My Weakness

What’s your greatest weakness? 

It’s a classic interview question, but difficult to answer. Should I be honest and say I’m a neat freak and that some days you’ll find me filling the position of the custodian? Do I tell them that I take my colleague’s poor performance as a personal affront to my own work ethic? 

Ego aside, my greatest weakness is that I wear my emotions on my sleeve, and sometimes my emotions aren’t very welcoming. 

Recently a customer at the public computer terminal snapped at me. She needed help on the computer. My gut reaction was to say, “Uh uh,” but I talked myself down as I made my way to her and I said with kindness, “We typically don’t care for being snapped at,” to which she sincerely apologized and we moved on to her technology needs. I wasn’t in a particularly great mood thanks to four straight sleepless night (thanks, Child), and I spent nearly all day working on my calm breathing. 
But I am certainly at my worst when I see teenagers – or any human, really – being stereotyped, judged, or hissed at for no other reason than merely existing. 

In 2018 I was part of a panel of speakers at a local library’s staff development day. I spoke alongside adults who serve teens in community spaces, libraries, and after-school programs. I mostly remember the question; something along the lines of “but what do I do when my manager refuses to support teen services?” 

I was already a little amped. I’d more than sufficiently caffeinated myself that morning, the stage was hot, I could see my own face on the TV monitors, and I was talking about my favorite thing: teens in libraries.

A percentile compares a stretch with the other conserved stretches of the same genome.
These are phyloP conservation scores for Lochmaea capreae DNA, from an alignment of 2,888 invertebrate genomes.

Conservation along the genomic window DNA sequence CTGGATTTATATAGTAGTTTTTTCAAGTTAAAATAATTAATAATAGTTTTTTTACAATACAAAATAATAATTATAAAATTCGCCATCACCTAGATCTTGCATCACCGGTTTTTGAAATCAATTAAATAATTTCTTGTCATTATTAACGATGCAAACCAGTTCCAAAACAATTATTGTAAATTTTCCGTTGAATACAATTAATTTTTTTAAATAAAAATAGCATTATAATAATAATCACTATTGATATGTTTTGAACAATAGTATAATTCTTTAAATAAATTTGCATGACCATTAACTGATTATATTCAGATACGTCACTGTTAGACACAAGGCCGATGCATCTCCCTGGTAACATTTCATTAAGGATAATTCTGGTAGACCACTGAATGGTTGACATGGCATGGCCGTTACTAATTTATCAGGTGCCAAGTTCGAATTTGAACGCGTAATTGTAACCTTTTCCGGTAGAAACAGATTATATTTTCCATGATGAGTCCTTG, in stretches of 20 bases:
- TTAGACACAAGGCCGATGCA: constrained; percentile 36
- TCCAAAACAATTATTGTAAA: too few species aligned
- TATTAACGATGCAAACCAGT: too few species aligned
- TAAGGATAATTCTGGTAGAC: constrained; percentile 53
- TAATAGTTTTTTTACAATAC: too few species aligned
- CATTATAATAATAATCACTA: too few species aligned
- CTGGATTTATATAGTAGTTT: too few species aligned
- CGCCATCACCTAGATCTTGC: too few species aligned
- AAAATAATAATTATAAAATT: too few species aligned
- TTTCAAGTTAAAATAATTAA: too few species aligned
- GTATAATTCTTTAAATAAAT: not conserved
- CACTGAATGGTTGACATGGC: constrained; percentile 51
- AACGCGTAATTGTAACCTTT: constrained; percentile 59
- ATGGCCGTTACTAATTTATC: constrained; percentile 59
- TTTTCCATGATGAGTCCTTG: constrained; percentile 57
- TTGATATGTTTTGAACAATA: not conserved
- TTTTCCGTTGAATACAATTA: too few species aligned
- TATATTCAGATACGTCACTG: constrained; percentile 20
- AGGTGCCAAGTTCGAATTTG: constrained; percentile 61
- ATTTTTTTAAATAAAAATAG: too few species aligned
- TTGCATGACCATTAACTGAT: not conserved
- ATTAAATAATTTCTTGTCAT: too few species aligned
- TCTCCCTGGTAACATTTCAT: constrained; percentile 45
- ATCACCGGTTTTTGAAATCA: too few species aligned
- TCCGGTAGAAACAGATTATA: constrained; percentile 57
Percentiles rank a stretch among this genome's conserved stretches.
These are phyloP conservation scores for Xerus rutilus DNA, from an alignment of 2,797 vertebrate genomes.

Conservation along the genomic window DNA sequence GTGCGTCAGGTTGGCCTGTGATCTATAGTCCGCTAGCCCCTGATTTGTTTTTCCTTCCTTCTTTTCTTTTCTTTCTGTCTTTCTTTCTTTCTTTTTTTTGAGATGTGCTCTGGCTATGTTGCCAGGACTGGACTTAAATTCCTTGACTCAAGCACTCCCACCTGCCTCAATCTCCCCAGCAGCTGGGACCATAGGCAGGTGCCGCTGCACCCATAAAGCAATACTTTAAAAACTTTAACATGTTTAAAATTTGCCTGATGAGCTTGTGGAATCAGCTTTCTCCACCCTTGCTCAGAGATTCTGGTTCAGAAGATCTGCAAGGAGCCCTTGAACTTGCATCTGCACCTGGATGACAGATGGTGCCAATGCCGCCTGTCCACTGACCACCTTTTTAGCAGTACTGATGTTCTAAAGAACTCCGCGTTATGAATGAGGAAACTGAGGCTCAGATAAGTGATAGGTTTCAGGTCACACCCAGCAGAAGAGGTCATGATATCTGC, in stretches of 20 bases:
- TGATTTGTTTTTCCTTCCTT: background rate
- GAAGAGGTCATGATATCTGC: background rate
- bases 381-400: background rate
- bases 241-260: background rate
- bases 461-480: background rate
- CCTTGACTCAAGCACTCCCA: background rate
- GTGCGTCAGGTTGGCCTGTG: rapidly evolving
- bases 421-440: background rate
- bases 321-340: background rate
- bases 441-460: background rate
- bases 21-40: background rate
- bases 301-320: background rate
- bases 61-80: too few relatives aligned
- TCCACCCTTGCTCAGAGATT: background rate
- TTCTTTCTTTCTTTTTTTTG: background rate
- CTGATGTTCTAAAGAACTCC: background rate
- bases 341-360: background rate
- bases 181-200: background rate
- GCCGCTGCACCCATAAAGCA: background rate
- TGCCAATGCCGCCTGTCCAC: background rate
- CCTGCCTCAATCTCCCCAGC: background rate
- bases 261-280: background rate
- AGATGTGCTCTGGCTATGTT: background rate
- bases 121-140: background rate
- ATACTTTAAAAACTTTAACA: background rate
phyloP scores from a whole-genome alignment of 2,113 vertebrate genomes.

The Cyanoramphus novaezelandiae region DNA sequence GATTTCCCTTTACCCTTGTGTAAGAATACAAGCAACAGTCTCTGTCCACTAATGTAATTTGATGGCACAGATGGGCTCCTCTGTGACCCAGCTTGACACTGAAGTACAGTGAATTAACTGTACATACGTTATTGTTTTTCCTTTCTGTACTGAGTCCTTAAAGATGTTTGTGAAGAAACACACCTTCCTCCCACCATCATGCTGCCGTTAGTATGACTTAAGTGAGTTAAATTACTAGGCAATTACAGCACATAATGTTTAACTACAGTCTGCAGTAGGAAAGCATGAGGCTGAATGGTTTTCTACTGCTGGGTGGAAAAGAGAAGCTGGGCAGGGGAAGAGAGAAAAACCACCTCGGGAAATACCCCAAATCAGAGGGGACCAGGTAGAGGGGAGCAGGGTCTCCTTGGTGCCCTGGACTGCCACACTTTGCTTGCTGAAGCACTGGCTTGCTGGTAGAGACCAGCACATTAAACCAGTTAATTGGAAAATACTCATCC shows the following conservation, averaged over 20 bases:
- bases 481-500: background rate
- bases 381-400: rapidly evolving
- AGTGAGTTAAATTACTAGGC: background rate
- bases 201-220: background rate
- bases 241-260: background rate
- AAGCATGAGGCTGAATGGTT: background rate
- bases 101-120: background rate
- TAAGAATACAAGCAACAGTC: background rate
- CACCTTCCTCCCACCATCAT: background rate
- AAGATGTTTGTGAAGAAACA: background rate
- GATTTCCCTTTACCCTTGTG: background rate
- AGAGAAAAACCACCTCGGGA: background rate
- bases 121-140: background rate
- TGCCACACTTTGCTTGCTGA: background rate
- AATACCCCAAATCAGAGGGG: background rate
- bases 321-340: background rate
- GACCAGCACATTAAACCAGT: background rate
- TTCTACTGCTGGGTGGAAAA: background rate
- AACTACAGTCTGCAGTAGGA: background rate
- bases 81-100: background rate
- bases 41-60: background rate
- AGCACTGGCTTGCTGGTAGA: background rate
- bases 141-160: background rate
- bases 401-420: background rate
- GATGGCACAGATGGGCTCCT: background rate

So the question turned me red hot. It was as if I was speaking to the errant manager him/herself. I said that teenagers are the most criticized and ostracized demographic in libraries, nay, public spaces. They are followed by store clerks and librarians who are certain they’ve already done something wrong. I ranted about the grocery store one county over that has a sign that reads “No more than two unaccompanied minors can shop together at one time,” thereby telling youth they aren’t allowed to buy snacks with their friends, or dinner with their siblings. 

I told the librarian who asked the question, “Your manager is blatantly refusing to serve an entire demographic of their community and they don’t deserve to be a manager or a librarian.” 

I believe there was clapping. I know there were raised eyebrows. My emotions were right there on my sleeve. I should have taken deep breaths before replying to the question. I should have considered the stress put on the library manager to run an entire branch, an entire staff, to fulfill the needs and wants of their community. But I didn’t. Why? Because I’m not “A Manager’s Advocate”. I am “A Teen Advocate”. There are plenty of books written for managers on the myriad topics they’ll encounter in a given work week. But there are few books written in defense of our youth. So until more books are written and teenagers are universally accepted in society, I’ll keep answering and advocating from the heart on my sleeve.

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